I was going to ink up the Franklin-Christoph Model 02 this morning but realized two things – I’m up to 13 inked pens and I rarely mark up paper documents anymore which makes this pen combination less useful. So for now it stays in the pen case until I decide what to do with the pen. The translucent orange pen begs to be eyedropper filled although I’ve yet to do so. I’ve found the rough interior (in other F-C pens) to be a royal pain to clean which makes me reluctant to do so. Yet I hate the look of a converter inside. While I’m not a fan of seeing the cartridge inside, it’s a more uniform look without the gleam of chrome so I’m OK with it. I may try a few small converter fills to test a few inks with this pen to pick a long term ink as an eye dropper fill. I like the pen too much to let it sit in storage. While my tastes change over time, it’s my current choice as the best looking Model 02.
I also like the Pelikan Edelstein Garnet ink and will use my remaining cartridges. Although I’m not such a fan that I’ll buy a bottle or even more cartridges.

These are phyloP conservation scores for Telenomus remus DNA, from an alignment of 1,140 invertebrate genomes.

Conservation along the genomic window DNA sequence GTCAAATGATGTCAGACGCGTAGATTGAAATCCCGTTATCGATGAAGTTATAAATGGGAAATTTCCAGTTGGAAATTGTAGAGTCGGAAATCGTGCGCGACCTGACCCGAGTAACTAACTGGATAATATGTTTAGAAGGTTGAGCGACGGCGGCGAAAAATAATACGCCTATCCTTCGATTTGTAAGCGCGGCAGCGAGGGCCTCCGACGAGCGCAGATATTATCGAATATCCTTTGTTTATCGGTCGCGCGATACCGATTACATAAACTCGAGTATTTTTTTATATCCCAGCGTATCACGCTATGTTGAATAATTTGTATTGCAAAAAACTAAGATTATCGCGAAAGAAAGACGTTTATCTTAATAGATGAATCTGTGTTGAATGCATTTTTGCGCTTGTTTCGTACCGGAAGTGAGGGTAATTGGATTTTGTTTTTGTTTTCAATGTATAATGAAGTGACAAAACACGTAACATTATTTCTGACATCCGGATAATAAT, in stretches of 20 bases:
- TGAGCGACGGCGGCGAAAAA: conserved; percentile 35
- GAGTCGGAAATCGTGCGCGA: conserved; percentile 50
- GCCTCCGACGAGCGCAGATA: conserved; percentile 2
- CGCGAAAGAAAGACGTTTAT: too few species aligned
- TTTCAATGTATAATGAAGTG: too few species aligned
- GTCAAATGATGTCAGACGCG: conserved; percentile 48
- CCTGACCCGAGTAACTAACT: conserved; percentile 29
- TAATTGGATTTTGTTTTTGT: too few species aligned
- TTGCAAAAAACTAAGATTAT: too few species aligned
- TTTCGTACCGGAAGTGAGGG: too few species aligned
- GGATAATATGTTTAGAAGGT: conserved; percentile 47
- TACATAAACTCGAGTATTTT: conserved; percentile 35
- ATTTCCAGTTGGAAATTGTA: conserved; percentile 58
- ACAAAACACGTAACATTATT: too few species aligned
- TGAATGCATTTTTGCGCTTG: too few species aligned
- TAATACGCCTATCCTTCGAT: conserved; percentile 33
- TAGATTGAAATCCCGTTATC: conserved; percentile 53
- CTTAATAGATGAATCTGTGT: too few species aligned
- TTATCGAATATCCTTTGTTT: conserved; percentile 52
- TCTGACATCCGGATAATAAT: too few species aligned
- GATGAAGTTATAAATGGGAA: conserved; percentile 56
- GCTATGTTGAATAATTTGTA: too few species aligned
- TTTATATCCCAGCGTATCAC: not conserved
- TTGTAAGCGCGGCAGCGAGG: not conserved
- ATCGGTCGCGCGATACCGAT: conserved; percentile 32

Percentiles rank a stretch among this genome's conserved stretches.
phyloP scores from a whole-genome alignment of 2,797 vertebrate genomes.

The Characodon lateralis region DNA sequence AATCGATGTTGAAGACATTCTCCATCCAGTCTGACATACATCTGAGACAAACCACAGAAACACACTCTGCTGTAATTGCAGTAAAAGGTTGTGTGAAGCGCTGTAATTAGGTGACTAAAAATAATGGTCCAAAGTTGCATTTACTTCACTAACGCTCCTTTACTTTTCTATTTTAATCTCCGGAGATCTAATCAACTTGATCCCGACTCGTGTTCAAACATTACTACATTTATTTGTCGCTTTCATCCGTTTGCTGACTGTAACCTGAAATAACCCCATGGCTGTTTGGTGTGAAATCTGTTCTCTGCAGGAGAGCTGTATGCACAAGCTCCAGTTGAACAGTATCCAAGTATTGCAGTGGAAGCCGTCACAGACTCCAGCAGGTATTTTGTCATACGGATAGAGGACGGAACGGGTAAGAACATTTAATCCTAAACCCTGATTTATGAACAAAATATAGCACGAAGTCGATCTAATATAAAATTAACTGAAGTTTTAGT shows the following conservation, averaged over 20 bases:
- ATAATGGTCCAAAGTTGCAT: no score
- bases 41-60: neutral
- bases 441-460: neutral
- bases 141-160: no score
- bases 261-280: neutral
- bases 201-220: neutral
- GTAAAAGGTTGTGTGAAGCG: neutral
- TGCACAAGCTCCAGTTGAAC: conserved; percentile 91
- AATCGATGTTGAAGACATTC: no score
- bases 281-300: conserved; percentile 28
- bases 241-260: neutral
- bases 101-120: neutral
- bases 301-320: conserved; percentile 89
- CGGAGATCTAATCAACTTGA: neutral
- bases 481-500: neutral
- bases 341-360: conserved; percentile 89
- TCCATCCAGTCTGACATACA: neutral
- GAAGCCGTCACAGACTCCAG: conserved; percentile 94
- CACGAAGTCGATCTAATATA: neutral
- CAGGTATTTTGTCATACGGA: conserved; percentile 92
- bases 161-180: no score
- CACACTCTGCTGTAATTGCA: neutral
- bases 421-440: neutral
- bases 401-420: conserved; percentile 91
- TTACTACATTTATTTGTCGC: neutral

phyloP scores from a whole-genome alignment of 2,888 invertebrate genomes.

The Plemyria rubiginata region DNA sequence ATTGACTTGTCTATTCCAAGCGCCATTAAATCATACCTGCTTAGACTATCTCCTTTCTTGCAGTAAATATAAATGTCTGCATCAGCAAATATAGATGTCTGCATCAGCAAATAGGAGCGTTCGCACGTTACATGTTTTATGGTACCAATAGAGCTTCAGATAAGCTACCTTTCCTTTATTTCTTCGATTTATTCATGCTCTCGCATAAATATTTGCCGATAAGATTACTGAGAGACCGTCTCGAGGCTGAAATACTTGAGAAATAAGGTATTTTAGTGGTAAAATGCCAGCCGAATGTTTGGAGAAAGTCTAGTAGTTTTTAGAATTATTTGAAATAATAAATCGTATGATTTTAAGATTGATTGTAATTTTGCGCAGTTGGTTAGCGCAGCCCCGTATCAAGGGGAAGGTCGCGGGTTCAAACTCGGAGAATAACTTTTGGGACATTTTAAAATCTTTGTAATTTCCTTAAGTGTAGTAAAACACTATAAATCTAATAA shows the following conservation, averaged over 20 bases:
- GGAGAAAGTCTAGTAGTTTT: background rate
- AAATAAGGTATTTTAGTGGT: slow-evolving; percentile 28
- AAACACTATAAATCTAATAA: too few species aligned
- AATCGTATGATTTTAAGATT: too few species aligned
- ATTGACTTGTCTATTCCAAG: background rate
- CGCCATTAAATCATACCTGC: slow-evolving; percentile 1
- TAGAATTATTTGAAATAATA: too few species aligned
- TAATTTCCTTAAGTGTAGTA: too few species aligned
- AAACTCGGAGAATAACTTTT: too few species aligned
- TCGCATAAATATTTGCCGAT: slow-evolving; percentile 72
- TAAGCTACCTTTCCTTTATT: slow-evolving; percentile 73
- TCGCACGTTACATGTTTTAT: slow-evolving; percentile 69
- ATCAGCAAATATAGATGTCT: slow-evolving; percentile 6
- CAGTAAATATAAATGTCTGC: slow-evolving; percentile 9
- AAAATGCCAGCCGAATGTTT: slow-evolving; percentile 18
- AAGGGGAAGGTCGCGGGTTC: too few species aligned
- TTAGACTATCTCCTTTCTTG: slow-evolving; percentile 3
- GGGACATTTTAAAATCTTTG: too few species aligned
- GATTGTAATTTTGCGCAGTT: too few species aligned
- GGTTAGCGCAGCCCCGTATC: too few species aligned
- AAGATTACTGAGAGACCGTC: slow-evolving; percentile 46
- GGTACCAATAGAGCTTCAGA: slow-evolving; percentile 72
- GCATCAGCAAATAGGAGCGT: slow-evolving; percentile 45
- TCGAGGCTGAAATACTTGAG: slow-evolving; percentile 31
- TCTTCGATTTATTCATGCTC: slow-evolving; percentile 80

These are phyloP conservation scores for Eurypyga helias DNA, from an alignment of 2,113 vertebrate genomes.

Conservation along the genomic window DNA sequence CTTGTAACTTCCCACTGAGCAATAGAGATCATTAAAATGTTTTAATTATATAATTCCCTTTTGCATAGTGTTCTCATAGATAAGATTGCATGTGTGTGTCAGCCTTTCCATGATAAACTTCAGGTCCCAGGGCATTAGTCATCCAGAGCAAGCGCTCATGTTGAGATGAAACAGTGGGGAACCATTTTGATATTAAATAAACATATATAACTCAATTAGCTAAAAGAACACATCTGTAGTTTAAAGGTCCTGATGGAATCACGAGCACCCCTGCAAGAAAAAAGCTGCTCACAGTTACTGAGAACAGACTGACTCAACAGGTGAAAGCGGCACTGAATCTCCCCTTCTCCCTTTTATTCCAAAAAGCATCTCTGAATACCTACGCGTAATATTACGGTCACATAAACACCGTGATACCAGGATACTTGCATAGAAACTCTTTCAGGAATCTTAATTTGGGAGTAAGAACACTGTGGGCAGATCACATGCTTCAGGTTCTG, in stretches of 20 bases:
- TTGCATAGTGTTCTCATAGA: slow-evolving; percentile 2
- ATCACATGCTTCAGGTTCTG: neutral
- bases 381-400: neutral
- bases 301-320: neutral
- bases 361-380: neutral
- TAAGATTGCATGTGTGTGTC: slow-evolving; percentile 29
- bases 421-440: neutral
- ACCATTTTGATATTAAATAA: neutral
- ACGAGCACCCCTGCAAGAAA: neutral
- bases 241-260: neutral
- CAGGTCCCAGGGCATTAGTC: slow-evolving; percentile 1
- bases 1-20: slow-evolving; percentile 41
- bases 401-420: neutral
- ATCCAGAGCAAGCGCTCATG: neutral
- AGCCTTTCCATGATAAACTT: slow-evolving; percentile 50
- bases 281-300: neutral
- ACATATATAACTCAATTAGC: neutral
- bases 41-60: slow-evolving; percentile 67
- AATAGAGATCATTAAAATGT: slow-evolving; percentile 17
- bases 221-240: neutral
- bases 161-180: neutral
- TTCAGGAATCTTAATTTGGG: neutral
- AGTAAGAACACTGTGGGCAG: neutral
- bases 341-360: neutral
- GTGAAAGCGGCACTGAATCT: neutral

Saturday brought a quick visit to the Long Island Pen Show. It was more crowded and congested than I remember from other years. The layout was the same as I remember so they didn’t seem to be squeezing in extra tables, meaning the congestion was from attendees which is a good things. I’m terrible at estimating and the table setup didn’t make it easy to count (no count one row and multiply) so I won’t try to estimate either the number of vendors or people. There seemed to be more nib workers there than in past shows, even though Richard Binder skipped this show.
There were more vendors selling new pens than in past years (based on my possibly faulty memory) but there were certainly more vintage dealers than new pen dealers. Although between Anderson Pens, Fountain Pen Hospital and Kenro Industries there was certainly a wide variety of new pen brands even before considering the smaller dealers.
I did see a Visconti Homo Sapien Dark Age. While a very nice pen I like my Bronze Age better and the tenuous hold the Dark Age had in my want list was lost. There was a time I would have preferred the all black design but these days I like either a very conservative all black without shading and little or no trim, or a pen with some contrast to it. Other window shopping was mainly vintage pens. A lot of interesting stuff, even if most were unfamiliar to me.
I did pick up some inks. They were a pre-order so this may not count as a pen show purchase, but here they are: